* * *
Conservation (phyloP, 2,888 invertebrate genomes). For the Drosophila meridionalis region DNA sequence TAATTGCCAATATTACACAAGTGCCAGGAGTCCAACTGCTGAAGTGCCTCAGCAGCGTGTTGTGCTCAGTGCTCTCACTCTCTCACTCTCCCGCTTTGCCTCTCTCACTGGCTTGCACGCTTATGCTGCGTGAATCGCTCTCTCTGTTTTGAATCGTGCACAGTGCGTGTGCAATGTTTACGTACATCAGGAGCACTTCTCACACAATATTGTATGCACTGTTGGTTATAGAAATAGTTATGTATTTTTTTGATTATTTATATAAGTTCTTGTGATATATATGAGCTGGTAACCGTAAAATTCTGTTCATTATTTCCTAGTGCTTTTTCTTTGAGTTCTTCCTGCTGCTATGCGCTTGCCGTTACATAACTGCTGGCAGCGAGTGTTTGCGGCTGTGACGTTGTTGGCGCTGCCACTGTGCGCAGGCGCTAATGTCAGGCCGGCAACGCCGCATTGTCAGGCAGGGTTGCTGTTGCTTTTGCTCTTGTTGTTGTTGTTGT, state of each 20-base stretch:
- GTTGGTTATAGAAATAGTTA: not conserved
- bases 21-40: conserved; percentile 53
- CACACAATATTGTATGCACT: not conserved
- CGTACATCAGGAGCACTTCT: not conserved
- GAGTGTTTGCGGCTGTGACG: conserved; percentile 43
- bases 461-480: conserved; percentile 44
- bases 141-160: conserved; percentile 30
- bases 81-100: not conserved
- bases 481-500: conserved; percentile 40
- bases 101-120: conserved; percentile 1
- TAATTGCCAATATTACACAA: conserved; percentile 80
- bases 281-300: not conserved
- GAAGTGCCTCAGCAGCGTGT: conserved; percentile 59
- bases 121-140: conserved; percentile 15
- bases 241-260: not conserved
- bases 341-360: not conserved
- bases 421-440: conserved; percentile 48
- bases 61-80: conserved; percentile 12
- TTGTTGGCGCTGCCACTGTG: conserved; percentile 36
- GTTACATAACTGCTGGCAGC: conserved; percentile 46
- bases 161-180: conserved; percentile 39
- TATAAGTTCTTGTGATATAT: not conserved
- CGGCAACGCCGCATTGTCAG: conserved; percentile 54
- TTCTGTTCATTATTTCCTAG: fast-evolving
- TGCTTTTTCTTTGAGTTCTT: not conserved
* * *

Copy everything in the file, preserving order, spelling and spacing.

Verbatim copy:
Conservation (phyloP, 2,888 invertebrate genomes). For the Drosophila meridionalis region DNA sequence TAATTGCCAATATTACACAAGTGCCAGGAGTCCAACTGCTGAAGTGCCTCAGCAGCGTGTTGTGCTCAGTGCTCTCACTCTCTCACTCTCCCGCTTTGCCTCTCTCACTGGCTTGCACGCTTATGCTGCGTGAATCGCTCTCTCTGTTTTGAATCGTGCACAGTGCGTGTGCAATGTTTACGTACATCAGGAGCACTTCTCACACAATATTGTATGCACTGTTGGTTATAGAAATAGTTATGTATTTTTTTGATTATTTATATAAGTTCTTGTGATATATATGAGCTGGTAACCGTAAAATTCTGTTCATTATTTCCTAGTGCTTTTTCTTTGAGTTCTTCCTGCTGCTATGCGCTTGCCGTTACATAACTGCTGGCAGCGAGTGTTTGCGGCTGTGACGTTGTTGGCGCTGCCACTGTGCGCAGGCGCTAATGTCAGGCCGGCAACGCCGCATTGTCAGGCAGGGTTGCTGTTGCTTTTGCTCTTGTTGTTGTTGTTGT, state of each 20-base stretch:
- GTTGGTTATAGAAATAGTTA: not conserved
- bases 21-40: conserved; percentile 53
- CACACAATATTGTATGCACT: not conserved
- CGTACATCAGGAGCACTTCT: not conserved
- GAGTGTTTGCGGCTGTGACG: conserved; percentile 43
- bases 461-480: conserved; percentile 44
- bases 141-160: conserved; percentile 30
- bases 81-100: not conserved
- bases 481-500: conserved; percentile 40
- bases 101-120: conserved; percentile 1
- TAATTGCCAATATTACACAA: conserved; percentile 80
- bases 281-300: not conserved
- GAAGTGCCTCAGCAGCGTGT: conserved; percentile 59
- bases 121-140: conserved; percentile 15
- bases 241-260: not conserved
- bases 341-360: not conserved
- bases 421-440: conserved; percentile 48
- bases 61-80: conserved; percentile 12
- TTGTTGGCGCTGCCACTGTG: conserved; percentile 36
- GTTACATAACTGCTGGCAGC: conserved; percentile 46
- bases 161-180: conserved; percentile 39
- TATAAGTTCTTGTGATATAT: not conserved
- CGGCAACGCCGCATTGTCAG: conserved; percentile 54
- TTCTGTTCATTATTTCCTAG: fast-evolving
- TGCTTTTTCTTTGAGTTCTT: not conserved